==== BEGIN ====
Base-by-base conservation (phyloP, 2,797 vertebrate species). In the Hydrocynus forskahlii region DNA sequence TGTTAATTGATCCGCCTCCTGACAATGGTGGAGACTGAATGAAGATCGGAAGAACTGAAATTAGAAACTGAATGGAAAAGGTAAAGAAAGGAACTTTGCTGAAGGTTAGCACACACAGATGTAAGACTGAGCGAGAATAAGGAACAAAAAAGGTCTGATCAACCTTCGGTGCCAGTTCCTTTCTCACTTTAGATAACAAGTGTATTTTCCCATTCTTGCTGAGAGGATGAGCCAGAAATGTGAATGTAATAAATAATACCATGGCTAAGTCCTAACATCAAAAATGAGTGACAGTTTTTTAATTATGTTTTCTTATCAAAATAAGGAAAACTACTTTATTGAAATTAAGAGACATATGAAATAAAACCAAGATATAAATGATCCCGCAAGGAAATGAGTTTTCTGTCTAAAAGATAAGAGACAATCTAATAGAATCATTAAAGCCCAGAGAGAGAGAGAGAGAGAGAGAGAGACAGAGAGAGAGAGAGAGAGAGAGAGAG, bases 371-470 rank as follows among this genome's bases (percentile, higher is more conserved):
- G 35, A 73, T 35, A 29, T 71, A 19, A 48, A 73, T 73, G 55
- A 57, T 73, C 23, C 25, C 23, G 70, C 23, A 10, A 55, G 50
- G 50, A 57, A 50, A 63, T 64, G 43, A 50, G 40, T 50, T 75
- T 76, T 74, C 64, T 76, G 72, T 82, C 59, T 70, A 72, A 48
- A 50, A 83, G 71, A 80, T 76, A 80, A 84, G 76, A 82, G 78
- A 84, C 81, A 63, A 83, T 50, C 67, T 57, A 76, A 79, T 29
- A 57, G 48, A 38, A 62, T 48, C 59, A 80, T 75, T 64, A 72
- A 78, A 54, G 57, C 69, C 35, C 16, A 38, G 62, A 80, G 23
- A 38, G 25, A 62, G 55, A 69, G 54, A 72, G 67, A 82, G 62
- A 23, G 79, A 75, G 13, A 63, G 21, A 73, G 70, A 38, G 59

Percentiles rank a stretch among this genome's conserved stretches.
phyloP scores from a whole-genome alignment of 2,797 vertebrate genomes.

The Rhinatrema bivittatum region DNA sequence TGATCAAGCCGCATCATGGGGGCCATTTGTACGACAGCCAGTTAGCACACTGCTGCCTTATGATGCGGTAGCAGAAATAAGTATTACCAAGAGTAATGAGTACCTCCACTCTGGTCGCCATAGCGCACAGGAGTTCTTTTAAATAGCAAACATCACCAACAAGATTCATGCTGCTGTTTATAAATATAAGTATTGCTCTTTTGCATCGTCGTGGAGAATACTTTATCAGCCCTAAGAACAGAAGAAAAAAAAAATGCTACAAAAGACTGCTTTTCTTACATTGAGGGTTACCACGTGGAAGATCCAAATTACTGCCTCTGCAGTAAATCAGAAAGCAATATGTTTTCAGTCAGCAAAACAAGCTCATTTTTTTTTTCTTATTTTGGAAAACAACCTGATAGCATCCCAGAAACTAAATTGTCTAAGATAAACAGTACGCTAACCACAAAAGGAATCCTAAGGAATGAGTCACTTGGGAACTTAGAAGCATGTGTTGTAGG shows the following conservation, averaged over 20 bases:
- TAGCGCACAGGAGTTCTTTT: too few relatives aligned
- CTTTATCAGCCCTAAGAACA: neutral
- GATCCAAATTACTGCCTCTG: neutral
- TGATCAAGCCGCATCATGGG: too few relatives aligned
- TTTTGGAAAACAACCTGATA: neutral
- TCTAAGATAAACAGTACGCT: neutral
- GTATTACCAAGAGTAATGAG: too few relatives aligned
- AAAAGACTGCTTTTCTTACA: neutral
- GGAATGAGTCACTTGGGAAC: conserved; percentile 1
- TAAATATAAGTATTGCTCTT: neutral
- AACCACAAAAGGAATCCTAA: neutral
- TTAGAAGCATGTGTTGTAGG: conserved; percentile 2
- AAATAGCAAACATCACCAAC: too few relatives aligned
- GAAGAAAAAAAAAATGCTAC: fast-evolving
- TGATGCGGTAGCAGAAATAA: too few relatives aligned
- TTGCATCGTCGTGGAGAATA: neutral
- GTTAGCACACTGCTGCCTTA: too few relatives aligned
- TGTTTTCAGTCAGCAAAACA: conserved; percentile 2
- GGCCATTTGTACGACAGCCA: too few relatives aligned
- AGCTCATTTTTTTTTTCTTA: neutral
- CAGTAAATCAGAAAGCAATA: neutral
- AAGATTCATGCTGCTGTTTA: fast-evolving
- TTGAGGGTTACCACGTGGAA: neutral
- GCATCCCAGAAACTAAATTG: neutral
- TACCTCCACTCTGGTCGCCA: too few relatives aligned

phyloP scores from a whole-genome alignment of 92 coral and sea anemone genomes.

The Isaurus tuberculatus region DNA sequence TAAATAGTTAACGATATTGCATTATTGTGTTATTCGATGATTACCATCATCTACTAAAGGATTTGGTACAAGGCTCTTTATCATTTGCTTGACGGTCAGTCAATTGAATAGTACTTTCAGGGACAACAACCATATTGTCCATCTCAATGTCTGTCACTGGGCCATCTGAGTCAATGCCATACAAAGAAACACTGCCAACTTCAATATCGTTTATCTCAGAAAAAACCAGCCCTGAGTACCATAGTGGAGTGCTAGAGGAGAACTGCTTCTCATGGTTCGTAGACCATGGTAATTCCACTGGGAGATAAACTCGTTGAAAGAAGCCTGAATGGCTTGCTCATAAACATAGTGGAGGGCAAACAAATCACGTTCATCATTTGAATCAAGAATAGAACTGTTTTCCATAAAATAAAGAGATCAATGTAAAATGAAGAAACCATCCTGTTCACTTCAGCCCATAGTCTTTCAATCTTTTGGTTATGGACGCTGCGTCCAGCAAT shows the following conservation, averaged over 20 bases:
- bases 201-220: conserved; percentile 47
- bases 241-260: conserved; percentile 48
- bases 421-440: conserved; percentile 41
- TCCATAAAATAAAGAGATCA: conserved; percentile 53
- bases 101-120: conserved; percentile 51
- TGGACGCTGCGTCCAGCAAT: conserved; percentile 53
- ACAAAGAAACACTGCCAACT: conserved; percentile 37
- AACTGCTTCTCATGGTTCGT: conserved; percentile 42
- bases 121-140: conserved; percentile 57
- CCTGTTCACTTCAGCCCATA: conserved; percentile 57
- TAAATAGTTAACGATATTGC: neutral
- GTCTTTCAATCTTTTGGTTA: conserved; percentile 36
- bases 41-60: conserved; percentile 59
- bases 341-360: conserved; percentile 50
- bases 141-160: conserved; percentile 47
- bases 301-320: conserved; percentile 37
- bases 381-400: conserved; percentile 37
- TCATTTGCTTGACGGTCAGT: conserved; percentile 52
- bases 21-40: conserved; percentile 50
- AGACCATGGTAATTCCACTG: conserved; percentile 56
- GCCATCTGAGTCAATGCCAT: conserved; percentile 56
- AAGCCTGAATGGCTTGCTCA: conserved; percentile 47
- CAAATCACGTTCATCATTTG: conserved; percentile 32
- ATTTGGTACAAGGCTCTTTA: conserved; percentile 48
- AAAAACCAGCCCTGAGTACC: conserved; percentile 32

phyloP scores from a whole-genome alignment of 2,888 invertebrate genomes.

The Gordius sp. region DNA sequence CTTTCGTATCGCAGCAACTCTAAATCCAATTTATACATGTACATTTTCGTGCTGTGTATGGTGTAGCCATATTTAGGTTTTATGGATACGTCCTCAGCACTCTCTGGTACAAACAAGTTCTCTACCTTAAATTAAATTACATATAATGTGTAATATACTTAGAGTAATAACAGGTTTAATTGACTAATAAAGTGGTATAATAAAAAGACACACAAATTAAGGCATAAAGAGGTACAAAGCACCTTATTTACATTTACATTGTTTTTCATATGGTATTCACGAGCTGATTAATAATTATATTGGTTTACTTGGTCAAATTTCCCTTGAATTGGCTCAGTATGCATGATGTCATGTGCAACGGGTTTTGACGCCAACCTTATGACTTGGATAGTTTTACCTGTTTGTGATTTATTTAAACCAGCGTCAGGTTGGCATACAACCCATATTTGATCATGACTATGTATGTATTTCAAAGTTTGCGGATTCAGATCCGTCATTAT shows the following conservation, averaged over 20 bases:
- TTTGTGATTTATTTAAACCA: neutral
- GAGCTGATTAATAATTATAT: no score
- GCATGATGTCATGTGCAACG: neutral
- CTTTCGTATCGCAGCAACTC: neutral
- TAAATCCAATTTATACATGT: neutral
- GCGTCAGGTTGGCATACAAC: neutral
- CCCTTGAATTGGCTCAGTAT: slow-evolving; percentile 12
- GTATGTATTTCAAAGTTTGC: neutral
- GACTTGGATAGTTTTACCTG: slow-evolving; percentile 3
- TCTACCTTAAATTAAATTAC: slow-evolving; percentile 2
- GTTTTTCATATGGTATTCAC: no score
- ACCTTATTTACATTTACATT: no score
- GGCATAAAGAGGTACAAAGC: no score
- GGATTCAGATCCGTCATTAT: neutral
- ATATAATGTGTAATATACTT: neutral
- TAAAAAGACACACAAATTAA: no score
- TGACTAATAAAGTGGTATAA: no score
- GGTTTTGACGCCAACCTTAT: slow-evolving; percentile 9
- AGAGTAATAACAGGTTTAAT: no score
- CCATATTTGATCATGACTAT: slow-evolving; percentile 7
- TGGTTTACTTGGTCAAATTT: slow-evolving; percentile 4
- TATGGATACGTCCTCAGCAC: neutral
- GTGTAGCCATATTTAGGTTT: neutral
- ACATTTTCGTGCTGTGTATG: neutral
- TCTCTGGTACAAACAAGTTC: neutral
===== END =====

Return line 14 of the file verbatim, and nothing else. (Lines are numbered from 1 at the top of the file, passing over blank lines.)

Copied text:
The Rhinatrema bivittatum region DNA sequence TGATCAAGCCGCATCATGGGGGCCATTTGTACGACAGCCAGTTAGCACACTGCTGCCTTATGATGCGGTAGCAGAAATAAGTATTACCAAGAGTAATGAGTACCTCCACTCTGGTCGCCATAGCGCACAGGAGTTCTTTTAAATAGCAAACATCACCAACAAGATTCATGCTGCTGTTTATAAATATAAGTATTGCTCTTTTGCATCGTCGTGGAGAATACTTTATCAGCCCTAAGAACAGAAGAAAAAAAAAATGCTACAAAAGACTGCTTTTCTTACATTGAGGGTTACCACGTGGAAGATCCAAATTACTGCCTCTGCAGTAAATCAGAAAGCAATATGTTTTCAGTCAGCAAAACAAGCTCATTTTTTTTTTCTTATTTTGGAAAACAACCTGATAGCATCCCAGAAACTAAATTGTCTAAGATAAACAGTACGCTAACCACAAAAGGAATCCTAAGGAATGAGTCACTTGGGAACTTAGAAGCATGTGTTGTAGG shows the following conservation, averaged over 20 bases: